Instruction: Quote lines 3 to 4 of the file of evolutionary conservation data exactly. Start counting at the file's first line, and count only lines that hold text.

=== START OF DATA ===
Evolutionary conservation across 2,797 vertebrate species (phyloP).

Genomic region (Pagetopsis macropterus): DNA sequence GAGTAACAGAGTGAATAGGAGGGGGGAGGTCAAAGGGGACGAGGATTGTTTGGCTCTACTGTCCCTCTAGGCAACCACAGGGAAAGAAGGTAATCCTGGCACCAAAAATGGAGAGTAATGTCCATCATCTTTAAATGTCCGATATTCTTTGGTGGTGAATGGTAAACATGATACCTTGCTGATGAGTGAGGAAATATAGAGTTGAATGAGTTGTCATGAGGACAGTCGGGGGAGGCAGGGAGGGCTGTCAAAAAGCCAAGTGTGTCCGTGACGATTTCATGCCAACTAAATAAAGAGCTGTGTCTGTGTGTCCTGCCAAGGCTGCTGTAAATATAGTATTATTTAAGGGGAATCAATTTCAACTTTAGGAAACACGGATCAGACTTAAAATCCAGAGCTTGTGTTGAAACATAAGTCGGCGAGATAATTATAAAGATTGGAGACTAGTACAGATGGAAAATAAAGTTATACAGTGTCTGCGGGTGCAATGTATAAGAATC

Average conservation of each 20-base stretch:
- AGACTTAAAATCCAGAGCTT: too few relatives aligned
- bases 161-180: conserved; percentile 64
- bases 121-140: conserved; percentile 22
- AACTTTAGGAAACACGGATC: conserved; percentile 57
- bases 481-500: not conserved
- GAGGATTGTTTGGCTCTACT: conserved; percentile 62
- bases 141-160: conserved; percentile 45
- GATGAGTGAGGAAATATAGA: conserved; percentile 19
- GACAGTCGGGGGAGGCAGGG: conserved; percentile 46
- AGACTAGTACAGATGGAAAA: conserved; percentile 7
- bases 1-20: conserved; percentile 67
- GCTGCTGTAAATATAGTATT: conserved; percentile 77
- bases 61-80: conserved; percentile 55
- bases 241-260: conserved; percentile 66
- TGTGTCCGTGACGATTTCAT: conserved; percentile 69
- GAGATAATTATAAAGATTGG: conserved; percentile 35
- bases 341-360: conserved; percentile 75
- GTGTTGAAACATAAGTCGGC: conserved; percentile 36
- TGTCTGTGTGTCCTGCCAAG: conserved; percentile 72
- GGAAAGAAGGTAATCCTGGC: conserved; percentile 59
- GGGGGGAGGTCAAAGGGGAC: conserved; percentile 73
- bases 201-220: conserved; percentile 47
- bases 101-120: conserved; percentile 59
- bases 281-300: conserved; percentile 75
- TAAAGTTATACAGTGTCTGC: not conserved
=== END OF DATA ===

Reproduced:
Average conservation of each 20-base stretch:
- AGACTTAAAATCCAGAGCTT: too few relatives aligned